Ned Buntline (Ned Buntline)

Ned Buntline

American publisher, journalist and writer. Best known for his dime novels and the Colt Buntline Special he invented. Born Edward Zane Carroll Judson in Harpersfield near Stamford, New York, he moved with his family to Pennsylvania at age 8 and by age 12 had run away from home. Passionate about travel and writing; one of his first trips was on a freighter into the Caribbean as a cabin boy. Ned Buntline later became a midshipman under General Zachary Taylor at age 15, and was involved in the Seminole War in Florida. Then traveled west. A great reconteur, he also loved to write about his travel and adventures and assumed the pen name Ned Buntline, a surname reminicent of the rope at the bottom of a square sail. He saw and did a lot in his years as a sailor, newspaperman and on the Western Frontier. He had an affair with the wife of Robert Porterfield in Tennessee in the mid-1840s and killed Porterfield in a duel. At Buntline’s murder trial, Porterfield’s brother opened fire on him, and Buntline managed to escape from the courthouse amid the chaos. Upon recapture, he was ready to hang for his crime. Miracuously, the noose “broke” as the trap door opened (it had been partially cut by a friend) and his neck was still intact; as a result, Tennessee law allowed him to be freed. During the late 1840s, he started his own newspaper in New York City, called “Ned Buntline’s Own,” a publication that was no stranger to controversy. In those pre-Industrial Revolution times, he declared to expose the employers of sewing girls in sweatshops. While he didn’t do the exposé, he blasted competing newspapers about their stands on controversies of the time. Buntline’s Own” circulation grew, and he added staff to ferret out gossip on prominent citizens and their scandals. About this time, he was convicted of starting the Astor Place Riot of May 1849, as well as another riot on Election Day 1852 in St. Louis. Moving west in 1869, he met a young buffalo scout named William F. Cody. By naming him “Buffalo Bill,” he brought the scout’s life in the Old West to the public through books and articles. A good producer, he wrote a stage play “Scouts of the Prairies,” starring Buffalo Bill Cody and he also acted in this and other productions. During his life he wrote over 400 inexpensive adventure books and earned the title “King of the Dime Novel.” Buntline’s personal life had its share of controversy as he was well-known as a ladies’ man and was married four times. He retired to Stamford, New York, in 1873 where he designed and built his home, Eagle’s Nest, and spent time reading, writing and “gentleman farming.” He continued to write until he died at age 64 of a heart ailment in Stamford, New York.  (bio by: Fred Beisser)  Family links:  Spouse:  Maria Cordova (____ – 1868)* *Calculated relationship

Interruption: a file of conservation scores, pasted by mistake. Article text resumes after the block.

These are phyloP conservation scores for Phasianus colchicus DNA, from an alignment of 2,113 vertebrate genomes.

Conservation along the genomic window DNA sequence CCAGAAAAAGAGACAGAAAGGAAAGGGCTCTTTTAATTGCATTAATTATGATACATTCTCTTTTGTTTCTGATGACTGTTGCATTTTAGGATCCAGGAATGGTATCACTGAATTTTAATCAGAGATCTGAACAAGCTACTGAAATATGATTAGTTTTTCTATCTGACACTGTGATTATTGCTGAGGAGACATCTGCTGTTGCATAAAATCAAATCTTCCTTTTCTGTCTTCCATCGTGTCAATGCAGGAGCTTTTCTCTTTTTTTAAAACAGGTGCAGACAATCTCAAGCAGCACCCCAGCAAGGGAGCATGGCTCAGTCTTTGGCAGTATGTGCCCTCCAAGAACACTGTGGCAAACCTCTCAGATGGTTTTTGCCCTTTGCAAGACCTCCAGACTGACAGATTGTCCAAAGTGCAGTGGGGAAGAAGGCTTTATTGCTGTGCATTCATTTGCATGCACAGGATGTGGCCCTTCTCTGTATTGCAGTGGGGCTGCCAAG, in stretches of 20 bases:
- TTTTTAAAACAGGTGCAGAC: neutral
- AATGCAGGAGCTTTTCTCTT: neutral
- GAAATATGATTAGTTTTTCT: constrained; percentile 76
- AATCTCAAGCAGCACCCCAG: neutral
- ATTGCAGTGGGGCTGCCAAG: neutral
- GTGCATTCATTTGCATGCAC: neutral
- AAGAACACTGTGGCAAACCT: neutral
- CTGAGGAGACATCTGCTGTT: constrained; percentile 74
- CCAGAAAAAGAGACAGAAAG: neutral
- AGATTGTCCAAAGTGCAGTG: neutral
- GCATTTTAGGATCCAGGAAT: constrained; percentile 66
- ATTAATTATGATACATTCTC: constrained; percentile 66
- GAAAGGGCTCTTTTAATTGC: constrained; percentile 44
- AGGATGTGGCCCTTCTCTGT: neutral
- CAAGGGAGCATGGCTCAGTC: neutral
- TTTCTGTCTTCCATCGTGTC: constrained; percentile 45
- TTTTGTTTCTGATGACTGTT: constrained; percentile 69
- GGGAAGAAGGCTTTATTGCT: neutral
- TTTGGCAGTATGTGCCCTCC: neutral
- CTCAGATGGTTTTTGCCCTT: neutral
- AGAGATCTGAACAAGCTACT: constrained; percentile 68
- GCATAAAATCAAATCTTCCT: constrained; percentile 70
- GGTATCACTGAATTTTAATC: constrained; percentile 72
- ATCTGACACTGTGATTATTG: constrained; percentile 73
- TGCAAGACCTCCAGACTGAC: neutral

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  • March, 20, 1821
  • USA
  • Harpersfield, New York


  • July, 07, 1886
  • USA
  • Stamford, New York


  • Stamford Cemetery
  • Stamford, New York
  • USA

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